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Let's Reminisce: Words to swear by
By Jerry Lincecum
Nov 5, 2018
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According to the Herald Democrat, a Denison husband and wife couple were arrested last week for their use of foul language.  This interested me because I was working on a column about profanity, aka swearing or the use of foul language.  A Denison policeman said, "By the mere utterance of language like that, it can incite a breach of the peace -- people can hear it."

Now for my backstory: While working a crossword puzzle, I needed to find a synonym for  the term "profanity," so I looked the word up in Wikipedia, the internet encyclopedia.  To my surprise, I discovered a wealth of interesting information about "swear words" that can be discussed without using offensive language.  This topic intrigues me because I grew up in a household where profanity was not used.  As one of my cousins expressed it, "Your dad wouldn't use the s-word if he stepped in it."  Of course, I learned plenty of cuss words and vulgar language from other sources, but I was careful not to use them in the presence of my parents.

By way of definition, "profanity" is language generally considered to be crude or offensive. It can reflect a debasement of someone (as in "lower class"), or show intense emotion.  Research has found that swearing does relieve the effects of physical pain, and it has other beneficial effects.

In its older, more literal sense, "profanity" refers to speech or behavior showing flagrant disrespect or causing religious offense.  In Shakespeare's time, there were severe penalties for this kind of speech, and the characters in his plays often disguised their blasphemous language.

Regarding today's use of profanity, researchers who have analyzed thousands of hours of recorded conversations found that an average of roughly 80-90 words that a person speaks each day are swear words.  So the average person uses a great deal of profanity. A three-country poll conducted in July 2010 found that Canadians swear more often than Americans and Britons when talking to friends, while Britons are more likely than Canadians and Americans to hear strangers swear during a conversation.

Swearing actually serves certain psychological purposes.  Abusive swearing is intended to offend, intimidate or cause harm.  Cathartic swearing is used in response to pain or misfortune.  Emphatic swearing draws attention to what is considered to be worth stressing.  Finally, there is idiomatic swearing, used only as a sign that the conversation and relationship between speaker and listener is informal.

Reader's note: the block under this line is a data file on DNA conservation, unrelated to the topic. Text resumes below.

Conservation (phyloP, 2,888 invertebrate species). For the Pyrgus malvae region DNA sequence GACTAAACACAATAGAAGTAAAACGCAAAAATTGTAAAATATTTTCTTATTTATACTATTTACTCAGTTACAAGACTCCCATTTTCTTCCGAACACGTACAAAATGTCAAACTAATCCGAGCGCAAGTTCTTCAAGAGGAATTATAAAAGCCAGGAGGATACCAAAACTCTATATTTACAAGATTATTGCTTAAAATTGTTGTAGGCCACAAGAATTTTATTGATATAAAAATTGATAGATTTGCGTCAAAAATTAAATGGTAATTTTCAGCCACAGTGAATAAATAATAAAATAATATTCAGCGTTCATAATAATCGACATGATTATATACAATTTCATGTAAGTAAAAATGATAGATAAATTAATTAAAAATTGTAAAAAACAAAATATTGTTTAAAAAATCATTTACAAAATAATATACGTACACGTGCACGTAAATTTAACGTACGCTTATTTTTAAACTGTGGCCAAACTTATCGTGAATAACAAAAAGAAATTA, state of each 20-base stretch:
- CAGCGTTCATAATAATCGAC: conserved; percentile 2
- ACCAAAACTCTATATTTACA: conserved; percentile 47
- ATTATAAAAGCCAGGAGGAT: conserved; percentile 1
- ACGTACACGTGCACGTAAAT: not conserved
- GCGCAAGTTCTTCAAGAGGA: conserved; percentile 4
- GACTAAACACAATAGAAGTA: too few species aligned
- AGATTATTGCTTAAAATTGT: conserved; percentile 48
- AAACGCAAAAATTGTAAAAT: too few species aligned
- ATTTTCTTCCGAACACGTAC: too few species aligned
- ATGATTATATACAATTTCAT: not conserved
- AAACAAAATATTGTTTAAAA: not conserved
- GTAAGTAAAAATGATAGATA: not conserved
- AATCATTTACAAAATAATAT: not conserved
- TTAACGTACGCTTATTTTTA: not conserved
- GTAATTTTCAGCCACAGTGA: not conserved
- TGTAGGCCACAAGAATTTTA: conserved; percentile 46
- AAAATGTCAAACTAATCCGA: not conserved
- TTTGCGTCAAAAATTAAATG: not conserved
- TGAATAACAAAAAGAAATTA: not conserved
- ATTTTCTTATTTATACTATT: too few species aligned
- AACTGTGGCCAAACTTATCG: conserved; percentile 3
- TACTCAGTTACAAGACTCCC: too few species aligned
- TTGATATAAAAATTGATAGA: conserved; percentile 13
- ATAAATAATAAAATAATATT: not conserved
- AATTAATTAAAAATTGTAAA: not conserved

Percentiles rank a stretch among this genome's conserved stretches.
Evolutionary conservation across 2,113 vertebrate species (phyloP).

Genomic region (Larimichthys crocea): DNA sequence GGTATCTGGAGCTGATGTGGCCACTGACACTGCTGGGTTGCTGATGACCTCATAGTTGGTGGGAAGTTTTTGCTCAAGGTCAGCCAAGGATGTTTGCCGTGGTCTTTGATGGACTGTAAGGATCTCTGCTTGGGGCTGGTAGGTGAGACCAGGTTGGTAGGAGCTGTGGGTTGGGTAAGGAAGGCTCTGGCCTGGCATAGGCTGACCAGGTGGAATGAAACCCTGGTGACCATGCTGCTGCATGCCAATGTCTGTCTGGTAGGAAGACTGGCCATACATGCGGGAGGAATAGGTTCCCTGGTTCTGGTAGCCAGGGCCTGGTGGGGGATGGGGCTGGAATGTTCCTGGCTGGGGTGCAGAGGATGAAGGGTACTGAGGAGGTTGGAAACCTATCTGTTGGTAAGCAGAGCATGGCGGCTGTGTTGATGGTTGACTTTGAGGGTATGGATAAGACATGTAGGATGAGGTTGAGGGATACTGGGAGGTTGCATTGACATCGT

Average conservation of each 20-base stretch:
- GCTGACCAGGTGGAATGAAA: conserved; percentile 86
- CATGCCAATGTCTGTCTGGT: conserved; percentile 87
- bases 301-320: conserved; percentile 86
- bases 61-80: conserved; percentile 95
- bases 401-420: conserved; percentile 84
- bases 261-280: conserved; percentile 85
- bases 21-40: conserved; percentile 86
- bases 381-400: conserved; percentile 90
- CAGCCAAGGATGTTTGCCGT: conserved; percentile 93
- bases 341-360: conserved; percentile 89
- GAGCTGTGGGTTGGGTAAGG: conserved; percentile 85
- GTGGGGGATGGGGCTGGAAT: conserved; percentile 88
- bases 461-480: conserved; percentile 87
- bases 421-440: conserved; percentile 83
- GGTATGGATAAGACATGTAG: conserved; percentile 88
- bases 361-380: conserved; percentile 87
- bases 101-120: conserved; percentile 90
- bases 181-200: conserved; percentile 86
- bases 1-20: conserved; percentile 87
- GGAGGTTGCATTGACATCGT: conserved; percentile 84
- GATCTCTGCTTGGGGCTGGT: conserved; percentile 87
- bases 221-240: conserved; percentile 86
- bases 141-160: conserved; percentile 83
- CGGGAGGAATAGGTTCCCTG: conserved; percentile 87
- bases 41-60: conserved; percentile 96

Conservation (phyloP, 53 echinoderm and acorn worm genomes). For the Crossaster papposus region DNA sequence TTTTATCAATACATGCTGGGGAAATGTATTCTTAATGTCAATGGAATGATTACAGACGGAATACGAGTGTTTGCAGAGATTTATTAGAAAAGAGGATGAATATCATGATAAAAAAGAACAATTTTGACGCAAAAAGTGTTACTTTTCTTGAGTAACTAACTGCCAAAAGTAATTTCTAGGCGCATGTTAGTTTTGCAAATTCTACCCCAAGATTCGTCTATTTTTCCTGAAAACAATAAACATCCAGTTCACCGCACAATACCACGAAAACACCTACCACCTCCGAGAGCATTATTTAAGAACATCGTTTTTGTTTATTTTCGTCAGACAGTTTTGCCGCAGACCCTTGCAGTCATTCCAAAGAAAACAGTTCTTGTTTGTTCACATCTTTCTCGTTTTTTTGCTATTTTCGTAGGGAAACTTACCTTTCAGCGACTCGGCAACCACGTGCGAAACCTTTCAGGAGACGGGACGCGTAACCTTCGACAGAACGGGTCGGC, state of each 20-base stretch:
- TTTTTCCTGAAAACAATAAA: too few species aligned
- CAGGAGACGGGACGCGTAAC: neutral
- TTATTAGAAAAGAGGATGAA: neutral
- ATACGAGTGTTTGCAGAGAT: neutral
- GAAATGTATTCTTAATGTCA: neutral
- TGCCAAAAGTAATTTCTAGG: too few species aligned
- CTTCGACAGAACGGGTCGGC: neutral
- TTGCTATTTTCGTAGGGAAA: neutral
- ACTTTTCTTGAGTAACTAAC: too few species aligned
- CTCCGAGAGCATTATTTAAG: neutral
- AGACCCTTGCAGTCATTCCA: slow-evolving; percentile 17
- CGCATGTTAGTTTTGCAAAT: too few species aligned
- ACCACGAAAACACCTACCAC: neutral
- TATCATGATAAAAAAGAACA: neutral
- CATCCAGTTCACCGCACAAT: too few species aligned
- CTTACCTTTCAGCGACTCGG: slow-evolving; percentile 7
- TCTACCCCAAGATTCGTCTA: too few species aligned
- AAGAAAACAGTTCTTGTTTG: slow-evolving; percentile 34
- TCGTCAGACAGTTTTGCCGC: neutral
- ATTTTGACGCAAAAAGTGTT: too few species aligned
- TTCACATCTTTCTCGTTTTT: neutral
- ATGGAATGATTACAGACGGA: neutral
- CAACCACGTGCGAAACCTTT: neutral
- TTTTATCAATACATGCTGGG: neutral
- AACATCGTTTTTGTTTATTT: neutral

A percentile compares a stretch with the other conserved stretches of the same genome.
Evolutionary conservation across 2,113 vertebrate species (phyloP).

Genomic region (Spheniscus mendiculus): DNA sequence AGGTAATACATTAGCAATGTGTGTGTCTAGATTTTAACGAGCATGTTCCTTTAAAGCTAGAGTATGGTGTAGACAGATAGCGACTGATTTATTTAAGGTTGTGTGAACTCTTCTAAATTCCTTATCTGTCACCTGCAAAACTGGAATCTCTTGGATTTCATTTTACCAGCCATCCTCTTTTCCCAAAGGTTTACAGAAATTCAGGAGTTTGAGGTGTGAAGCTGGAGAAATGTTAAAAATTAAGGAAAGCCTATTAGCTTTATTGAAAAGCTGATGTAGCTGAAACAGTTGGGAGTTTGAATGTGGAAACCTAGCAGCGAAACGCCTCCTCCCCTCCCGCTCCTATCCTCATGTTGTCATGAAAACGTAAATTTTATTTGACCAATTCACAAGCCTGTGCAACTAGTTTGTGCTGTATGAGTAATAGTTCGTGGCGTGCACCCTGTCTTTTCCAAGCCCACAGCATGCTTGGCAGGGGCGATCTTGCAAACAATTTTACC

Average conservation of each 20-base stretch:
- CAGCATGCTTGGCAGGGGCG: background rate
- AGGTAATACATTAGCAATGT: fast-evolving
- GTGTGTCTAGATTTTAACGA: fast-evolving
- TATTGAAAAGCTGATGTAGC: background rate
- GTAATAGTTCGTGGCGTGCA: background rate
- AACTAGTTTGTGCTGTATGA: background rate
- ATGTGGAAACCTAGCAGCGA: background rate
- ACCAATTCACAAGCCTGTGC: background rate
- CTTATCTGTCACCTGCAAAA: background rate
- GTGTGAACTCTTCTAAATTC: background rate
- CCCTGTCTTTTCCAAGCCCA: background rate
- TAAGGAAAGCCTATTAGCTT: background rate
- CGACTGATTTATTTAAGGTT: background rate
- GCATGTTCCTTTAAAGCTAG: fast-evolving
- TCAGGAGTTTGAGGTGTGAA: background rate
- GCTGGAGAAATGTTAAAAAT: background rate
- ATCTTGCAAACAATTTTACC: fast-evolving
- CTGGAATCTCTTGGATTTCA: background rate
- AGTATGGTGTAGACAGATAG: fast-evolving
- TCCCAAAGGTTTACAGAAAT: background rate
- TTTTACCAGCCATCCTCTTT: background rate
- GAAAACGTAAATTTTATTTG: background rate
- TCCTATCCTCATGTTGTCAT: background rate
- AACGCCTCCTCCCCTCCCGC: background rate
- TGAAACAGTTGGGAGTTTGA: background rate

Cathartic swearing is an underappreciated anger management technique.  After all, giving someone a "cussing" is less damaging than attacking them physically (especially with a knife or gun).  Studies have shown that men generally curse more than women (unless the women are in a sorority), and university presidents swear more than librarians or the staff members of the university day care center.

A team of neurologists and psychologists reported that a patient's use of swear words can help differentiate Alzheimer's disease from other types of dementia.  One neurologist also noted that despite loss of language (resulting from damage to the brain), patients were often still able to use profanity.  That means our swear words are the last bit of memory we lose.

Regarding profanity in social media, one group of researchers studied why people swear in the online world by collecting tweets posted on Twitter. They found that cursing is often associated with negative emotions such as sadness and anger, thus showing people in the online world mainly use profanity to help express their sadness and anger.

In the USA, courts have generally ruled that the government does not have the right to prosecute someone solely for the use of profanity, which would be a violation of their right to free speech enshrined in the First Amendment. On the other hand, they have upheld convictions of people who used profanity to incite riots, harass people, or disturb the peace.  So the recent arrest in Denison was legal because it was for breach of the peace, not merely the utterance of "foul language."

Jerry Lincecum is a retired English professor who now teaches classes for older adults who want to write their life stories.  He welcomes your reminiscences on any subject: jlincecum@me.com